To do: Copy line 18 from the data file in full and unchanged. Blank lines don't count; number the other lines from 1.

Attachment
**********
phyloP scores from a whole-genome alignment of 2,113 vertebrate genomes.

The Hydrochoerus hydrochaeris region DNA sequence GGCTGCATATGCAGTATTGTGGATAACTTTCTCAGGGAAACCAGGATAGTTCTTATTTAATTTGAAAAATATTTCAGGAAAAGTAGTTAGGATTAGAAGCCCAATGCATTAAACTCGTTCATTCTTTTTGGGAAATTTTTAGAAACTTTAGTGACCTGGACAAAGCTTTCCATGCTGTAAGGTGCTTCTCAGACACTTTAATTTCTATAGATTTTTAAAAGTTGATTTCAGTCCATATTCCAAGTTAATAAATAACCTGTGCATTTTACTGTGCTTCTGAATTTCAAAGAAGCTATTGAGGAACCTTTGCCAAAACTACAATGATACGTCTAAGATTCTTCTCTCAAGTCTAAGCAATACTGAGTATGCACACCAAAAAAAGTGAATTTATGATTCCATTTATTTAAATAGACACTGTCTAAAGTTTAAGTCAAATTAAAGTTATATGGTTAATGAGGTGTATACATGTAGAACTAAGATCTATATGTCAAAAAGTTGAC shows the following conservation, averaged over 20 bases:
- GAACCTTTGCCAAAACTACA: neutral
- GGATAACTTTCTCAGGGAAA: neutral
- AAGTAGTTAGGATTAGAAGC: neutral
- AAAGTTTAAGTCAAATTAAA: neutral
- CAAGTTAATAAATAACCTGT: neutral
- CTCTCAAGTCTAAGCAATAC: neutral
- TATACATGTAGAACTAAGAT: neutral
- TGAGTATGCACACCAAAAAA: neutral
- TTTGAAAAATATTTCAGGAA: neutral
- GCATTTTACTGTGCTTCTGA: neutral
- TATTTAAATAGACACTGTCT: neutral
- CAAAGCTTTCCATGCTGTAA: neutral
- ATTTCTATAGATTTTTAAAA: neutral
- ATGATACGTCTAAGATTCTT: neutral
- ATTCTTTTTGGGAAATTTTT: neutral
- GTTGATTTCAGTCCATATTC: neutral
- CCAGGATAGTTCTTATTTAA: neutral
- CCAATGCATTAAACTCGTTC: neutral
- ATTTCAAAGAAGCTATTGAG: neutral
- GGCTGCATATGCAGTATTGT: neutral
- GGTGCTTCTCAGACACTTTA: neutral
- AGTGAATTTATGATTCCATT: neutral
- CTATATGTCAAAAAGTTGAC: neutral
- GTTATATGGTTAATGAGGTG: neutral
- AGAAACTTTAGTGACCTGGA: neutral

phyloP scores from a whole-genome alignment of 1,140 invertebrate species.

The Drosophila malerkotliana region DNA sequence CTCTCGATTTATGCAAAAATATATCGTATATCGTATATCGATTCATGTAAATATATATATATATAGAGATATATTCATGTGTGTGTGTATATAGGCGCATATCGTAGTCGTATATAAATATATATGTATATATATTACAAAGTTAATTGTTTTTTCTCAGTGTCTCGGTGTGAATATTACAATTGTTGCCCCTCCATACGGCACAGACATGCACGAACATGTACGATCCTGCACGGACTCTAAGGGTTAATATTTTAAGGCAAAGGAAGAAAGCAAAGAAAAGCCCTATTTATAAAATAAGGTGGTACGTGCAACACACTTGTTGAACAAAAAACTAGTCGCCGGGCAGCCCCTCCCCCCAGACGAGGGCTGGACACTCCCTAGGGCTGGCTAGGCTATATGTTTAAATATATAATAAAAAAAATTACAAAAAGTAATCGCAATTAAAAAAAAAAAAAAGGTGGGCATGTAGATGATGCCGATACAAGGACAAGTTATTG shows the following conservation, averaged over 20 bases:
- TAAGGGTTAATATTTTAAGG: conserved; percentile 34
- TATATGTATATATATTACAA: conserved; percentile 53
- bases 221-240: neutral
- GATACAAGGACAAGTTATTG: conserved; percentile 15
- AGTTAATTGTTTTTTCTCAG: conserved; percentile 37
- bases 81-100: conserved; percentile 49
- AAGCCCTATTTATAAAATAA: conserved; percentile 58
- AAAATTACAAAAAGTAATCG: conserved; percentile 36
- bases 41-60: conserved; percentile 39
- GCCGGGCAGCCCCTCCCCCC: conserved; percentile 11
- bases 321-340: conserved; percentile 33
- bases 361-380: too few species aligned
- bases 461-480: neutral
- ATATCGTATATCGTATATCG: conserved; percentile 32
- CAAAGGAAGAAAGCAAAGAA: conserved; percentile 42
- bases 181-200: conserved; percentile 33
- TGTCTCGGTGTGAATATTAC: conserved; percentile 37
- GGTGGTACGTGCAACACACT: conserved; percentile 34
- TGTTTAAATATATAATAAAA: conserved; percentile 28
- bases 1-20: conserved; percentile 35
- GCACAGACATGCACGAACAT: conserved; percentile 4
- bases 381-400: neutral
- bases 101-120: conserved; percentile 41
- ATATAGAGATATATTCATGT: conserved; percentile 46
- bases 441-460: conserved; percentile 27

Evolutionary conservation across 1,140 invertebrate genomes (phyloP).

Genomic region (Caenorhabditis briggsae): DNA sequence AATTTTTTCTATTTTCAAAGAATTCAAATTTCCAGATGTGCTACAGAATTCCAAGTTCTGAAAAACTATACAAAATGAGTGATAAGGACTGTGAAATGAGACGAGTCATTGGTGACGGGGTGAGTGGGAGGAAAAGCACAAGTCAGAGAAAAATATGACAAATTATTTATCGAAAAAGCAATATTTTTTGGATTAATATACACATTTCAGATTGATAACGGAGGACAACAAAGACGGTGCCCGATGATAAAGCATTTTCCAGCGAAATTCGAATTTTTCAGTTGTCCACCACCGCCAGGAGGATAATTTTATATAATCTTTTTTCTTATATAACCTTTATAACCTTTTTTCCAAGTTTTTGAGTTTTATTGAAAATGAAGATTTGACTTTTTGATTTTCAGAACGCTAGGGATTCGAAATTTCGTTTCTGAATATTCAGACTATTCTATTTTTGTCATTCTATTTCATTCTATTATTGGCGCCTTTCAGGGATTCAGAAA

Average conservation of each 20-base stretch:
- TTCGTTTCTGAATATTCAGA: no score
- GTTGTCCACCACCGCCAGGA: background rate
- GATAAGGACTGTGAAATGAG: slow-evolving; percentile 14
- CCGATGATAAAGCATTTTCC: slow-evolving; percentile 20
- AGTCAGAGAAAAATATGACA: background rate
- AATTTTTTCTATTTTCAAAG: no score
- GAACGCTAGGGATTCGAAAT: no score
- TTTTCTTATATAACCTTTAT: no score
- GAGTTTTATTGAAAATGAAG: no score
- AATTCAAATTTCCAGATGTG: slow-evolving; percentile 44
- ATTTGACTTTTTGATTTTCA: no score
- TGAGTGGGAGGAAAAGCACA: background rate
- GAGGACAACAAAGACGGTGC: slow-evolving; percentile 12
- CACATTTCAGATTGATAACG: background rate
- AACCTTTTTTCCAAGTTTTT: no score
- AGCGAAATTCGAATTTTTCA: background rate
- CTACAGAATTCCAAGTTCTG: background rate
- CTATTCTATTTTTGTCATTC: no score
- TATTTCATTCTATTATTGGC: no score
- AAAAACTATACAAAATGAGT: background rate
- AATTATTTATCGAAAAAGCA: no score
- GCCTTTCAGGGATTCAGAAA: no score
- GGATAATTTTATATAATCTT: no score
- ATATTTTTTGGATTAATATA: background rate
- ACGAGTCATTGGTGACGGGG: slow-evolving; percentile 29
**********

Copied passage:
- GTTGATTTCAGTCCATATTC: neutral